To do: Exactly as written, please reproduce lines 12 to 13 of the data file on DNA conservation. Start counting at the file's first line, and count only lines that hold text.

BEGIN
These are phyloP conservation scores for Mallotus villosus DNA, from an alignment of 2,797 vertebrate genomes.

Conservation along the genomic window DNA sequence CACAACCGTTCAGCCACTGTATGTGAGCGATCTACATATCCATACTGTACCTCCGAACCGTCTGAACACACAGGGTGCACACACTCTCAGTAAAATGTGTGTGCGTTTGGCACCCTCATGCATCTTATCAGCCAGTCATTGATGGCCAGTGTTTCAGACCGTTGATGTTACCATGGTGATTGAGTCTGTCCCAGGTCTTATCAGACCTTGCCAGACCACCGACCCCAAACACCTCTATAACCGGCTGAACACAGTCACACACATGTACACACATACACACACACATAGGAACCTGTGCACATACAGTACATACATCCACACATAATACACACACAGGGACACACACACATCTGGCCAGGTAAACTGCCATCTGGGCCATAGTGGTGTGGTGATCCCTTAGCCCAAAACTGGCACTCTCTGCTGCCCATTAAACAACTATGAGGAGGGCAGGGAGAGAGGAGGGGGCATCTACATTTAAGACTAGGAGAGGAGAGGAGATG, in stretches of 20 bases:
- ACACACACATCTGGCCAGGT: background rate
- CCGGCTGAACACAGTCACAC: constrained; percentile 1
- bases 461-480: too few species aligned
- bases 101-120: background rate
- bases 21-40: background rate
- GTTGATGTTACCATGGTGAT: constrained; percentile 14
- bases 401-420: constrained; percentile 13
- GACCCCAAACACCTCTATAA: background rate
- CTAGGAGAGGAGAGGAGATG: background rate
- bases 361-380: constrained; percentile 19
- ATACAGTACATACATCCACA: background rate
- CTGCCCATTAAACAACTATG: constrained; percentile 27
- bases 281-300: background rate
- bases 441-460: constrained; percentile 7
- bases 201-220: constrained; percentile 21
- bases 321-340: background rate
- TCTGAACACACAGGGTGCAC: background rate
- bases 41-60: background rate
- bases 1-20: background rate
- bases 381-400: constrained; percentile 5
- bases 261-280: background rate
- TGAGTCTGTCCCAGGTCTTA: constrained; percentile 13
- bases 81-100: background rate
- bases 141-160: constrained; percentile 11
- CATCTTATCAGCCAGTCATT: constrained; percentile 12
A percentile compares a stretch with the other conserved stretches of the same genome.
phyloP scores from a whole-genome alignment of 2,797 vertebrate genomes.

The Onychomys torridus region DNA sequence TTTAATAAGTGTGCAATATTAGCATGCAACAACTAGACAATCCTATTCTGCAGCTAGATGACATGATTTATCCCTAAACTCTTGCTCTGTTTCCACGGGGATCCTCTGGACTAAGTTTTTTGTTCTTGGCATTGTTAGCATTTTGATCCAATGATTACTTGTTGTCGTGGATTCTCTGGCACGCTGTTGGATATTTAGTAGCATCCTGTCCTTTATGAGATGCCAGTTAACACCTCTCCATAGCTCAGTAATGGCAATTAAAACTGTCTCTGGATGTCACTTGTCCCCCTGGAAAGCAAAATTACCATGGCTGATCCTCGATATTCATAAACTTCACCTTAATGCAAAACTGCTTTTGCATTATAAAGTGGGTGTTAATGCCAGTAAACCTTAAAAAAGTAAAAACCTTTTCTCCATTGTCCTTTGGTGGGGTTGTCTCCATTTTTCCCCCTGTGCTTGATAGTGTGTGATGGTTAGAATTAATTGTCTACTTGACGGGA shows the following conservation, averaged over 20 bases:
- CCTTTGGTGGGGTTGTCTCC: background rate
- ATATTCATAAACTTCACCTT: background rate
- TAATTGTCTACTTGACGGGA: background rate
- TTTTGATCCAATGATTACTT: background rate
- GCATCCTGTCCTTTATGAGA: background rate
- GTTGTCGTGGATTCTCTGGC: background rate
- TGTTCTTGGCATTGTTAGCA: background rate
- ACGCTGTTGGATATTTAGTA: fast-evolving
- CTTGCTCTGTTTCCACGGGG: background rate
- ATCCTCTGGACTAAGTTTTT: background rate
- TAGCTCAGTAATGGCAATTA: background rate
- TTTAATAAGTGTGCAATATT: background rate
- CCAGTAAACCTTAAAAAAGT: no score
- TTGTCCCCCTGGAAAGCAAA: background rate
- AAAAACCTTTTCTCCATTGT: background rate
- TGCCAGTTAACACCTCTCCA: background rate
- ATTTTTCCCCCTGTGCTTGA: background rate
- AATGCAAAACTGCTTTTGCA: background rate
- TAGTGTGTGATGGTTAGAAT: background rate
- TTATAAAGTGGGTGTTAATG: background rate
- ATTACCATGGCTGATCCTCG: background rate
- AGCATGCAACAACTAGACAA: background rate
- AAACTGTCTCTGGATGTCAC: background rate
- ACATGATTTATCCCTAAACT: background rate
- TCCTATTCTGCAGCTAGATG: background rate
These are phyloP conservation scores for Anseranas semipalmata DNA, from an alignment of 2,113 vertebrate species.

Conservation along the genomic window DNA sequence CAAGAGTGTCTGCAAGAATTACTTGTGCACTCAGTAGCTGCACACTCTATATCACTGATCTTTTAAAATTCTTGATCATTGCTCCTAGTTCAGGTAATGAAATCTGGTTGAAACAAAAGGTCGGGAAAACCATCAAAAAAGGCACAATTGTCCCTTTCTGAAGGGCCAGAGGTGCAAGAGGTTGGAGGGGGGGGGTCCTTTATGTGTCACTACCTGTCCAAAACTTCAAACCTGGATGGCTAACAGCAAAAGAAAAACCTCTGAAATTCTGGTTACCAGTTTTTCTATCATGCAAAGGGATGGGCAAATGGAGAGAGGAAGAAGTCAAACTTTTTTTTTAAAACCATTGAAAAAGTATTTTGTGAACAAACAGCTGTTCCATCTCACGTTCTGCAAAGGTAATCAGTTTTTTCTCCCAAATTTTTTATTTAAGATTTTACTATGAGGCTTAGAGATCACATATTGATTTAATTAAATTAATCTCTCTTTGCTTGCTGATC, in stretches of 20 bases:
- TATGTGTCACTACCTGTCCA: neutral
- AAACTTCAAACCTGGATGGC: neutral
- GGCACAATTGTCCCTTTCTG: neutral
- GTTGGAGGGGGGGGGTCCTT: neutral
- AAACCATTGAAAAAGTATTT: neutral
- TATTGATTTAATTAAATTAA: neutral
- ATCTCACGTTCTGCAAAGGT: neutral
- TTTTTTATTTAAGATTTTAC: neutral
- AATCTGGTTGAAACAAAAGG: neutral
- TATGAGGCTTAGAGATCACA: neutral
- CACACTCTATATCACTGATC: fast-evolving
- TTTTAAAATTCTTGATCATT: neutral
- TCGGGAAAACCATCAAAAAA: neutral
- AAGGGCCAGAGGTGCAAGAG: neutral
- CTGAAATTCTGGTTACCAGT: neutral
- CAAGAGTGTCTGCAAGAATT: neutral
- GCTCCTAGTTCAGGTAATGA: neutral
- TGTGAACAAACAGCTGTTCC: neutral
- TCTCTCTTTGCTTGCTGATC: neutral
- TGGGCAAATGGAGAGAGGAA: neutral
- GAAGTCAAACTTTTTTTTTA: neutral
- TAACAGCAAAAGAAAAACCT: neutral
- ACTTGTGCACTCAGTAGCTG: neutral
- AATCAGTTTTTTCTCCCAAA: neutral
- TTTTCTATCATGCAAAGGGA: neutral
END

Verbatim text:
- bases 361-380: constrained; percentile 19
- ATACAGTACATACATCCACA: background rate